Pro-Choice is Pro-Women
Women are adults- half the population, half the workforce in the US, yet women are only 17% of Congress, hardly fair representation. And it shows, because it’s hard for some politicians to treat women as autonomous adults and full citizens. Women give birth to all of the babies. Thus they must have all of the say over what happens within their own bodies. This is every woman’s right as a human.
The bottom line on abortion is this: as long as birth control is not 100% effective or 100% accessible in the first place, as long as our youth are not taught the facts of life and stumble ignorantly into sexual activity, as long as pregnancies can become unpredictably complicated and life-threatening, or the fetus can develop in such a way as to not be viable outside the womb, abortion will remain a necessity for women. Legal abortion means women will not die or become infertile due to unsafe procedures. Access to abortion means women, not the state, are in charge of their reproductive function.
Passions burn hot on the subject of abortion. But it is far from a black and white issue. Abortion is a serious choice, but women choose abortion for many reasons. You can’t know why one woman chooses abortion and another one chooses to continue her pregnancy. The real point is, it’s her pregnancy, not the state’s, not anyone else’s. You can have an opinion about it, but it’s not your decision to make.
Michelle Goldberg, in her book describes how in countries where total abortion bans exist, pregnant women are treated as criminals. If they come to the hospital with a miscarriage, there is a police investigation. If the doctor has to choose between the health of the baby and the health of the woman, guess who’s out of luck? In one case, she documented a woman with an ectopic pregnancy, the fetus was developing within the woman’s fallopian tube and would never make it to term. The doctor refused to abort before the fallopian tube was ruptured, for fear he would be prosecuted as a criminal. Instances like these illustrate the absurdities women are forced to live with because of the religious opinions of their lawmakers. Unfortunately, heaping misery on women for being women is nothing new.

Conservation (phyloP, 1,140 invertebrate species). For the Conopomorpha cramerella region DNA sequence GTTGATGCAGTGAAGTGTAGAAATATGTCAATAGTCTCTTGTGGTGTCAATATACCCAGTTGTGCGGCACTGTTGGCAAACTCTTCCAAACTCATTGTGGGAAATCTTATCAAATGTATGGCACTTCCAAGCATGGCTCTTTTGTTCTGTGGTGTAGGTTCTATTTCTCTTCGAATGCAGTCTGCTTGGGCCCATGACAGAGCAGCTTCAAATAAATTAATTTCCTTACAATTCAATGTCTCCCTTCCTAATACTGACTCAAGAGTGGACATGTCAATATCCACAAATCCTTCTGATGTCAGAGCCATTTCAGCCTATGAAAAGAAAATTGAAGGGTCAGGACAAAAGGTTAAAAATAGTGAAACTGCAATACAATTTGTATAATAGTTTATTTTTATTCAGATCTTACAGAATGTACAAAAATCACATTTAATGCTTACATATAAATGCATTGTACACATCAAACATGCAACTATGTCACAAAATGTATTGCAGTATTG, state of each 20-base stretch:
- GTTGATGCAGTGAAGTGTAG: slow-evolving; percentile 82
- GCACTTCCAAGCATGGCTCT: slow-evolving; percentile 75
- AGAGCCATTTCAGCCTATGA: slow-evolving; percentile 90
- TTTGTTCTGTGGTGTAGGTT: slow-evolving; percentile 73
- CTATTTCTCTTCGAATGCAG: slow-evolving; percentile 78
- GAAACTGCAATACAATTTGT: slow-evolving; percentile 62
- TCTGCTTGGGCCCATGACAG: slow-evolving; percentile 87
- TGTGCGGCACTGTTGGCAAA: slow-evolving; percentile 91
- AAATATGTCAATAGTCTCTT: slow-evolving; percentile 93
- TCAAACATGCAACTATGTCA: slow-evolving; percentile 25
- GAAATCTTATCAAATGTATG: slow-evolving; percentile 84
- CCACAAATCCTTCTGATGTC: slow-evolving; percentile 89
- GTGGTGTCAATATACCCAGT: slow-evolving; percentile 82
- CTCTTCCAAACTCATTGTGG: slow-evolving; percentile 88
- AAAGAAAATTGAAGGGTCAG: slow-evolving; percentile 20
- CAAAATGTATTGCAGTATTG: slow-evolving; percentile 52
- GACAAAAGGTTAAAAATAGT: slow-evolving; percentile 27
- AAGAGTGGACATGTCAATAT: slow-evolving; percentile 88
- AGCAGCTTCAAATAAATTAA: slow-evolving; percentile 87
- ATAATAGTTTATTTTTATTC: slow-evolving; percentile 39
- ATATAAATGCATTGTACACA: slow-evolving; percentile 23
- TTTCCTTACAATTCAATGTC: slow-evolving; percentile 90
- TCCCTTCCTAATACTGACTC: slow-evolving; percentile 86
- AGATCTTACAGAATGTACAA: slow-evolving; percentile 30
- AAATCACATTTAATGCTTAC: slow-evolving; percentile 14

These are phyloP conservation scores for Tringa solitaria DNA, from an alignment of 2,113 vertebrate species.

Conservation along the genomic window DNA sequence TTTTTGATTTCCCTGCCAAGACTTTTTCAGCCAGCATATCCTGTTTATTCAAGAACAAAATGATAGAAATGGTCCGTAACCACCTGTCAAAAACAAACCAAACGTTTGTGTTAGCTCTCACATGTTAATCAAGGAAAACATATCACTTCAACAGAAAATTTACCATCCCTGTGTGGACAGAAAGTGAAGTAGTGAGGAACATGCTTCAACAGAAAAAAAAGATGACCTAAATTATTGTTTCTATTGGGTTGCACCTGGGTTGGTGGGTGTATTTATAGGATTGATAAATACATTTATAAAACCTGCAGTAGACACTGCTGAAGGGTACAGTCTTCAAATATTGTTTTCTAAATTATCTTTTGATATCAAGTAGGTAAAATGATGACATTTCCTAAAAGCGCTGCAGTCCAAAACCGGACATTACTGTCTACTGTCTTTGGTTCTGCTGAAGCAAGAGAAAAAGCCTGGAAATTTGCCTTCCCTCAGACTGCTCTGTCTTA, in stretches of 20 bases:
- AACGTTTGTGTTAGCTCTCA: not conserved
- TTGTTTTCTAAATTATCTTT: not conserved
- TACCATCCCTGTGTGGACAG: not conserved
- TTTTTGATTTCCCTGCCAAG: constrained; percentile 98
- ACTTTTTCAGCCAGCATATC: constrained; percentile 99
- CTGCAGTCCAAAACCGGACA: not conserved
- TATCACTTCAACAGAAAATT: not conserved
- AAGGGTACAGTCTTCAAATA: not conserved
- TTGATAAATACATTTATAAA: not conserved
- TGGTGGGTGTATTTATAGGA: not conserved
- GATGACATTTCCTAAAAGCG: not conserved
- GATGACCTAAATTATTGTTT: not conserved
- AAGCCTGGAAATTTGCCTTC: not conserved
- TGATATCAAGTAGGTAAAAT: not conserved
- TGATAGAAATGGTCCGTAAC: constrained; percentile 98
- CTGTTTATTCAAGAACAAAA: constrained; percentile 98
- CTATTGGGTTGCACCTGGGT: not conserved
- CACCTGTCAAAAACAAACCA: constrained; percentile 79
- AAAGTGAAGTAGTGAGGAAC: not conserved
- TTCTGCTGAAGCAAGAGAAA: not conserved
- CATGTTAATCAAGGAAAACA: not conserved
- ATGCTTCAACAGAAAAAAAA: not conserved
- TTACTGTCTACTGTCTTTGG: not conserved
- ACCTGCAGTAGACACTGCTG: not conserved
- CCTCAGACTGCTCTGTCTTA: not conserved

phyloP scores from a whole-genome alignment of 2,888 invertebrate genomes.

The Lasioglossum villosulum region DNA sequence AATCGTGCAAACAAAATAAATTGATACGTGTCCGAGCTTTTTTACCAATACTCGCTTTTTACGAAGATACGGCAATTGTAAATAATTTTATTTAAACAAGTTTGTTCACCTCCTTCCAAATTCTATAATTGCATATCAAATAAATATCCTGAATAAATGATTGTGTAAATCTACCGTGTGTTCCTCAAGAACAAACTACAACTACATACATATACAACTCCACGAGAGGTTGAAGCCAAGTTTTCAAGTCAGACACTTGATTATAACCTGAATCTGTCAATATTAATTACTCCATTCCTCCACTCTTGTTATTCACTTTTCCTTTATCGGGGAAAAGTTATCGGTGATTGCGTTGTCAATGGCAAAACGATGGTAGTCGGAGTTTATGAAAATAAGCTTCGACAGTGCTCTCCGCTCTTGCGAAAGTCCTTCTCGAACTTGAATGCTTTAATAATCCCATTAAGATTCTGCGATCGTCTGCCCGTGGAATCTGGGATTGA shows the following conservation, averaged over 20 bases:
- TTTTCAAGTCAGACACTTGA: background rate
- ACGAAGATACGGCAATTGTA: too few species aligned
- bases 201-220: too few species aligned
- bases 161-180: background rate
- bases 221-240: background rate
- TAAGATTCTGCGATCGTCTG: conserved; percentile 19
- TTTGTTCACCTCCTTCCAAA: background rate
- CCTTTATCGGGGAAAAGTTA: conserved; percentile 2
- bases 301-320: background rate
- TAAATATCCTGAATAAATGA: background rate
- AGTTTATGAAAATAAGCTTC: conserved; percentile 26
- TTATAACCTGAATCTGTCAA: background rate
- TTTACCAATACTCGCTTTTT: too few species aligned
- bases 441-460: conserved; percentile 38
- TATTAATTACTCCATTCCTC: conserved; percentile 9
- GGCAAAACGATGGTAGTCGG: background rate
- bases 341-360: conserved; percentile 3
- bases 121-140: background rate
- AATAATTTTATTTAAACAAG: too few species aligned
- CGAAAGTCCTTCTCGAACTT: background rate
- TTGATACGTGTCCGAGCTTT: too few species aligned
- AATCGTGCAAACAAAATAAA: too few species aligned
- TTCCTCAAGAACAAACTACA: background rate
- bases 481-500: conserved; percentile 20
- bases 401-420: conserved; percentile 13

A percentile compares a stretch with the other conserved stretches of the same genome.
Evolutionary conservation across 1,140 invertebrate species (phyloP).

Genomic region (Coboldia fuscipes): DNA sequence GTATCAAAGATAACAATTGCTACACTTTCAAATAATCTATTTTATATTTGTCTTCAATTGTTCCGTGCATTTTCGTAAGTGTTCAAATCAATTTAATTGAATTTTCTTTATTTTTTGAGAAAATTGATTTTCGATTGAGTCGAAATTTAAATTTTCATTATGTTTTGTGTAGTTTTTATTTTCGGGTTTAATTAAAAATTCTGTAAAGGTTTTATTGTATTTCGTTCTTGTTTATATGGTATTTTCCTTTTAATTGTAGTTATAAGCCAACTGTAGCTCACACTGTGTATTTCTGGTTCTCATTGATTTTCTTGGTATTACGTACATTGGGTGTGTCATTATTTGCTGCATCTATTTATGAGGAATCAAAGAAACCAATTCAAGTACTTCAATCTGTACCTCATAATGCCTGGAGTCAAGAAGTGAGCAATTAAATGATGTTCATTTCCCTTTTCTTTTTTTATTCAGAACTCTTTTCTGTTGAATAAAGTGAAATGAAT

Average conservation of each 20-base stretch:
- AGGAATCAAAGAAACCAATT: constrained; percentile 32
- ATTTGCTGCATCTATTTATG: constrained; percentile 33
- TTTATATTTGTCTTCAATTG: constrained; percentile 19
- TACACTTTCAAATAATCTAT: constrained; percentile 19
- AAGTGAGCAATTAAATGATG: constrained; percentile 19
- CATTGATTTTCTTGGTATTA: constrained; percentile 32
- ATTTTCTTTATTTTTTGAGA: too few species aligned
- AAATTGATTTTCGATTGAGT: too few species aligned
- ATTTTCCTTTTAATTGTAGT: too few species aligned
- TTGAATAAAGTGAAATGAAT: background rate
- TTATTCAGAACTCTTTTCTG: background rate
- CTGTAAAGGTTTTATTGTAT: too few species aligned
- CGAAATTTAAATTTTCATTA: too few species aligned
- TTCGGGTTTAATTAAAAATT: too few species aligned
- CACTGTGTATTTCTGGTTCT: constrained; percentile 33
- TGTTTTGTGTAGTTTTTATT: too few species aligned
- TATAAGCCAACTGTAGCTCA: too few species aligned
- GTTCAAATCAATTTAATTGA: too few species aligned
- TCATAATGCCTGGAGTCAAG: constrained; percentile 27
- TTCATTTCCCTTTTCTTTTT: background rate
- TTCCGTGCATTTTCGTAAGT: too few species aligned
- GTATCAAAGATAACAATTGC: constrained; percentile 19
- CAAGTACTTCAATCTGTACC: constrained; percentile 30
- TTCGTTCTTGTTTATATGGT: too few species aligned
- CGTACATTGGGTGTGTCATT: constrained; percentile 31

I recently heard of a couple where the woman became pregnant. Both she and her boyfriend were attending community college and hadn’t insurance. They were living with the woman’s mother and she was supporting them on $1000/month. Medicaid was covering the prenatal visits. At a routine ultrasound, the couple found out the fetus had developed anencephaly, where the brain and skull do not develop normally, and that, carried to term, the baby would not live more than a few hours. The couple chose abortion.
A routine abortion could not be performed due to the excess fluid surrounding the fetus; the procedure would require a hospital stay costing more than $3000. Because Medicaid is mandated not to cover abortion, this couple was on the hook to come up with the full amount. Luckily a service agency stepped in and helped to raise the funds.
But so often, this is not the case. So often, women who rely on Medicaid are forced to bear children they don’t want and aren’t equipped emotionally or financially to care for, simply because they cannot afford an abortion. Here’s a link to an article by a doctor talking about these instances. This is just one account. They are, however, ubiquitous, because 1 in every 4 women will have an abortion at some point in their lives, 60% of those women are already taking care of children, according to the Guttmacher Institute, and trying to do what’s best for the family they already have. Like it or not, access to safe and legal abortion is a necessity for women of reproductive age. Abortion cannot be separated out from women’s reproductive health needs, it is part of a continuum of reproductive rights that should be guaranteed women. Reproductive rights are human rights for women.
We don’t live in a perfect world and there is no chance for us to be perfect in it. Women bear the children, and they also bear the brunt of our society’s aversion to discussing what that entails, whether it be the biological specifics or just how in heck women are supposed to support themselves and their families and communities when they continue to be underpaid, underrepresented in government, and their contributions to society undervalued. Together we need to continue to raise these issues in public dialogue, and to give women their due justice and equality so women themselves are empowered to be the stewards of their own fertility.